#5: The Cat. I named my own beloved feline "Jones the Cat" in honor of this film, and I think the little mammal represents, ironically, the one small semblance of humanity to be found on the spaceship. Poor Brett (Harry Dean Stanton) gives his life while searching for the little beast, and it's Ripley (Sigourney Weaver) who risks her last chance at escape to go back and rescue the stranded animal. In another film, it could be ridiculous. By the third act of Alien, we're so happy to see a human touch (even a mistake) that's based in emotion. Also, the cat and the alien are the only random factors in the whole story, so I always enjoy their one strange scene together.
#6: The Combo: Like most childish men, horror and science fiction are among my very favorite kinds of story, and Alien is one of the classic flicks to get them both right. The idea of a city-wide mining vessel traveling back to Earth full of cargo is, of course, the stuff of very cool science fiction. Then throw one significantly unique monster into the mix and you're on your way to something special.
#7 The Cast: I'm a huge fan of what we call "character actors," and there's not a weak one to be found in Alien: Harry Dean Stanton, Veronica Cartwright, John Hurt, Yaphet Kotto, Ian Holm, Tom Skerritt, and (of course) Sigourney Weaver. The actors have all been great elsewhere, but there's some oddly compelling ensemble work on display in Alien. (Some of the subtler moments are fleshed out in scenes that were cut from the original theatrical version.) Watch the bizarre way Holm (as Ash) runs in place early in the film; the wonderfully quiet ways in which Cartwright slowly gets angry; the rascally passive-aggressiveness of the mechanics played by Stanton and Kotto. Not one of these characters is fascinating, per se, but they're all pretty interesting when put in a spaceship together.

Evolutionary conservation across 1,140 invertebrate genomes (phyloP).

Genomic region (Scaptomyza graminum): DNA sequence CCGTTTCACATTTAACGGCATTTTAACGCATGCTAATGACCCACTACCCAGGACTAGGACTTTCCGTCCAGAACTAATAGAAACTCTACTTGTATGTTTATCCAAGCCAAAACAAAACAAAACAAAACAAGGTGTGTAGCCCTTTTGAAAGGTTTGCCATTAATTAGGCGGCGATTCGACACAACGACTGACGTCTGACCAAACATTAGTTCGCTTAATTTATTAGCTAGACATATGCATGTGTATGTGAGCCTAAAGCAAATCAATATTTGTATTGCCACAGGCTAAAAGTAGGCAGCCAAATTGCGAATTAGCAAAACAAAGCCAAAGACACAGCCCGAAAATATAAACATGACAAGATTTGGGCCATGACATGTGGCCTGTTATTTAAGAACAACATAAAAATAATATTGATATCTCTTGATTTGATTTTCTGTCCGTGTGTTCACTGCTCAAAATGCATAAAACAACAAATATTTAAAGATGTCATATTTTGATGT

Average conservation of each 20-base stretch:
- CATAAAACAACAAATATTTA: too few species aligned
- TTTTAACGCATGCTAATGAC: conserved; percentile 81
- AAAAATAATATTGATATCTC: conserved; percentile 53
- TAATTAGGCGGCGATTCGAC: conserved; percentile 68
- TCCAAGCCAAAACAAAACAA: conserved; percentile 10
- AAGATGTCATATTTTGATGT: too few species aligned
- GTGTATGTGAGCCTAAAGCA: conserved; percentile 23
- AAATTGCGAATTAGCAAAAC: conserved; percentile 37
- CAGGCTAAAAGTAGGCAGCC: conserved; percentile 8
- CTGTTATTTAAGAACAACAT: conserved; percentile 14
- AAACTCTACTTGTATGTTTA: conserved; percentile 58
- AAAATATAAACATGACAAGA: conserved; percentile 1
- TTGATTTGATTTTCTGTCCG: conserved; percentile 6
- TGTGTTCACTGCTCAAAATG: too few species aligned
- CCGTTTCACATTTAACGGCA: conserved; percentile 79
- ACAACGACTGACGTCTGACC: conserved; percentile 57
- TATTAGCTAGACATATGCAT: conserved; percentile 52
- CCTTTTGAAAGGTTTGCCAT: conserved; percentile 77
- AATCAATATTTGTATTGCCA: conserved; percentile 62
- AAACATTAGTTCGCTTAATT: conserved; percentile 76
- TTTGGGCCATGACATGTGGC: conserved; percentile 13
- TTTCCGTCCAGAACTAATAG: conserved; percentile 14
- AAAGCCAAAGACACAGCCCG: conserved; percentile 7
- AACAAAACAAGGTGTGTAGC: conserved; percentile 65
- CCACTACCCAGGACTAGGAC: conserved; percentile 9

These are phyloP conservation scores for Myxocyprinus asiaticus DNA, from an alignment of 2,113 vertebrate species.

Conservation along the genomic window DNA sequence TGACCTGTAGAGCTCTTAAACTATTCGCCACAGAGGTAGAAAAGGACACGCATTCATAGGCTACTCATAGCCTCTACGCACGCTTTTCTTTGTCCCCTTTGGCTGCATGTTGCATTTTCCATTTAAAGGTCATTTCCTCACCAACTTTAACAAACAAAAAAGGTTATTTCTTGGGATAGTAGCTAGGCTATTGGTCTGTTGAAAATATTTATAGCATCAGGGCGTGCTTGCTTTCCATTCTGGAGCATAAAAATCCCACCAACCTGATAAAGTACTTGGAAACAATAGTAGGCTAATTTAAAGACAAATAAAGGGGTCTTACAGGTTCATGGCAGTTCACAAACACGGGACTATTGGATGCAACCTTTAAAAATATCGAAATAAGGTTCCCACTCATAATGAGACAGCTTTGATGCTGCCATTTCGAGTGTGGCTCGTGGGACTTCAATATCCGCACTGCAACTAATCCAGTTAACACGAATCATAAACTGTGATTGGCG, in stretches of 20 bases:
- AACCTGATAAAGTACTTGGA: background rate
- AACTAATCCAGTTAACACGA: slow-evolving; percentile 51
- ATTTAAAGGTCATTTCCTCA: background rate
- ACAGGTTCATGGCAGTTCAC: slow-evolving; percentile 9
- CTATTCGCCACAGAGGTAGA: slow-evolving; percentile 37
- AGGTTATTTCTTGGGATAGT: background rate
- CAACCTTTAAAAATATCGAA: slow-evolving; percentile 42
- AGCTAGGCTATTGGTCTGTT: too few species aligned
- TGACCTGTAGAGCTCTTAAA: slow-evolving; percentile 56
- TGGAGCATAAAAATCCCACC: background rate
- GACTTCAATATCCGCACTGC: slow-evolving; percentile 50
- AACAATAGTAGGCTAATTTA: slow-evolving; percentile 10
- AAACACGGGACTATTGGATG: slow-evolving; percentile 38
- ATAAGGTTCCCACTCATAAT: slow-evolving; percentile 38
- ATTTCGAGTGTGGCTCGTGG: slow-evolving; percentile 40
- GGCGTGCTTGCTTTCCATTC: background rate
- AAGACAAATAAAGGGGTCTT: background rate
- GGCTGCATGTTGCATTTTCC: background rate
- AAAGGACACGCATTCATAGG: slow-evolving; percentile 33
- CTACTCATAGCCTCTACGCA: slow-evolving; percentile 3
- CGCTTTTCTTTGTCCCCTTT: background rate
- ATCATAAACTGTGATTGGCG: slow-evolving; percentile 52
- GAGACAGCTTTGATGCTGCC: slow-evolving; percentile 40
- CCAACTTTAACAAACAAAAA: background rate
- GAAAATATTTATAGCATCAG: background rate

And on and on. Why we "love" specific movies is sometimes as weirdly personal as why we love a specific person (or even a cat), so let's just all agree that Alien is a five-star mega-classic that I probably fawn over a bit more than you do. This entire six-disc set is a pretty staggering piece of work, and I'll turn it over to Joe McCabe for his breakdown of the rest of the package. I can, however, tell you that Alien now looks (and sounds!) better than I've ever experienced it before, and the first disc in the set comes with both the 1979 theatrical cut and the 2003 extended version. Also included are Ridley Scott's old commentary AND the cast & crew commentary if you flip over to the extended edition. You'll find digital tons of extras on the supplemental discs, but I'm very happy to note that Jerry Goldsmith's isolated score track has been included this time around. (It was on the one-disc release but not in the "quadrilogy" set from a few years back. Yes, I'm a huge nerd.)
Some (like, say, me) may gripe that the Alien films are not available for separate purchase, but I choose to look at this Anthology set as a slightly pricey Alien / Aliens double feature, with tons of extra features and two subpar sequels thrown in for completion's sake. Going only by Disc One, this has got to be one of the coolest dvd releases of the year.
Note: Check out FEARnet editor Joe McCabe's review of the Aliens Blu-ray here.